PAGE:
A Letter to the First Minister
We are delighted to welcome Professor Donald Mackay as a contributor among the distinguished economists who write for WN and explain why Scots should vote Yes on September 18.
This letter is from Professor Sir Donald Mackay, a leading expert on North Sea oil and gas ever since they came onstream in the 1970s. He was chairman of Scottish Enterprise and an economic adviser to the Secretary of State for Scotland, including the last four Conservatives to hold that post, George Younger, Malcolm Rifkind, Michael Forsyth and Ian Lang. At that time he was a critic of plans to set up a Scottish Parliament, but now he intends to vote Yes in the referendum on September 18.
In this letter, Sir Donald critically examines the various projections for the production and price of oil in the period ahead. He finds that the figures most used by the British government lie at the extreme lower end of the possible range, whereas the most likely outcomes are those higher up the scale, near to the level estimated by the Scottish government or, on certain assumptions, even above them. In this case, there would be no danger from the North Sea to the public finances of an independent Scotland.
Dear First Minister
From 1974 I have been arguing that the development of the North Sea province would create substantial direct employment and income in Scotland. In fact these impacts have been even greater than I anticipated.
The litmus test of public policy is that before these oil and gas reserves are exhausted, some part of the North Sea tax revenues should be used to restructure the supply side of the Scottish economy – particularly industrial, manufacturing and tradable services. This has not happened, but before we rush off to blame Mrs Thatcher again we should recognise that this problem was evident long before her time and that the record of the last Labour administrations was at least as bad, in arguably more favourable circumstances (see the Financial Times, December 24, 2013).
The macroeconomic framework
I begin with the macroeconomic framework which an independent Scottish Government would face and suggest that its fiscal position from 2016 would be very much strengthened by the likely future path of North Sea output and tax revenues. Scotland has operated within a monetary union since 1844, with the Bank of England as the central bank. Most economists would recognise that the UK is an optimal currency area. As Anton Muscatelli observed (Financial Times, April 2, 2014), a single currency would benefit both the UK and Scotland: `The most damaging prospect to the rest of the UK from rejecting a sterling currency union is what it would do to its own trade and business activity.’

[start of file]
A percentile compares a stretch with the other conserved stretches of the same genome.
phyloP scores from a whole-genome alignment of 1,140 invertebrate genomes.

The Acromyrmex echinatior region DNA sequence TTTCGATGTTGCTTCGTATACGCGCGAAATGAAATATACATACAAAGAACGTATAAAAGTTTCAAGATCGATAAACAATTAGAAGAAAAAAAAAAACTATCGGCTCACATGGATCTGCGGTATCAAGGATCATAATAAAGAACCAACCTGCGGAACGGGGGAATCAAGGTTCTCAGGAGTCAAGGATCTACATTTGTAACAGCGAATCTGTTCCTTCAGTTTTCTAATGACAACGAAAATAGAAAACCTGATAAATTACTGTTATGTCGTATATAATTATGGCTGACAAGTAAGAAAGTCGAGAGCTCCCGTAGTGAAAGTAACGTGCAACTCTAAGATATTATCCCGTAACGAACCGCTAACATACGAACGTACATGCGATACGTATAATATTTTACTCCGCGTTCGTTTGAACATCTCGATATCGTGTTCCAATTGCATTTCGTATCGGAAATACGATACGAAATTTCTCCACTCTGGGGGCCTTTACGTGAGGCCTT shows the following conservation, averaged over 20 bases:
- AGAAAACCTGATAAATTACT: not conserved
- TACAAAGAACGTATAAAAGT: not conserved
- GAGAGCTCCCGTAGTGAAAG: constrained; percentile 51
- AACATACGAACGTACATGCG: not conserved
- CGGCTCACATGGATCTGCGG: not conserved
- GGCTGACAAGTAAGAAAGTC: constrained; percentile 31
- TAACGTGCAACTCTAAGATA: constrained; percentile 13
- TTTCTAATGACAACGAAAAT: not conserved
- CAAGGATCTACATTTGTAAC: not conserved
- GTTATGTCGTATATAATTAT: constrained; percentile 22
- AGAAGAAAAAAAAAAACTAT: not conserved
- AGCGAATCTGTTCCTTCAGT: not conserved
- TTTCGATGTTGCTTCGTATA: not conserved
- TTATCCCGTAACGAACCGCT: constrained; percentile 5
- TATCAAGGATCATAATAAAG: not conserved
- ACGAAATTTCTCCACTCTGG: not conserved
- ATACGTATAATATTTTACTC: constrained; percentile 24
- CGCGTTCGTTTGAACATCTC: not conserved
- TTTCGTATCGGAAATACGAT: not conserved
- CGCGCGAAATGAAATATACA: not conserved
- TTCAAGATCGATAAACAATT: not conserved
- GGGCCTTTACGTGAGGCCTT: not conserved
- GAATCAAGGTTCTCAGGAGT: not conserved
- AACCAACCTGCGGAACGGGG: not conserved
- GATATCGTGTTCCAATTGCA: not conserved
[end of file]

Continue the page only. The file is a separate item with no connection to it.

Fiscal policy within a monetary union would have to be based on symmetric rules for budget deficit and debt sustainability. Under a Conservative administration in Westminster after 2015 this would require a sustained period of prudence until the UK national debt level had achieved a sustainable level. The Treasury’s basic premise, that an independent Scotland in 2016 would inherit a chronically weak fiscal position, is unsustainable. It would be easier for Scotland to live within the fiscal rules, because the likely future direct and indirect impacts of North Sea oil and gas would be much greater than the Treasury suggests.
The forecasts differ
First, the arithmetic. The table below shows the estimated “geographical share” (90 per cent) of North Sea tax receipts which would accrue to a Scottish government. There are six forecasts based on differing assumptions of output (o) and prices per barrel( p). The $110 is the price per barrel used by the Scottish government in all its recent estimates. The other data are taken from the Office of Budget Responsibility, Oil & Gas UK and the Department of Energy and Climate Change.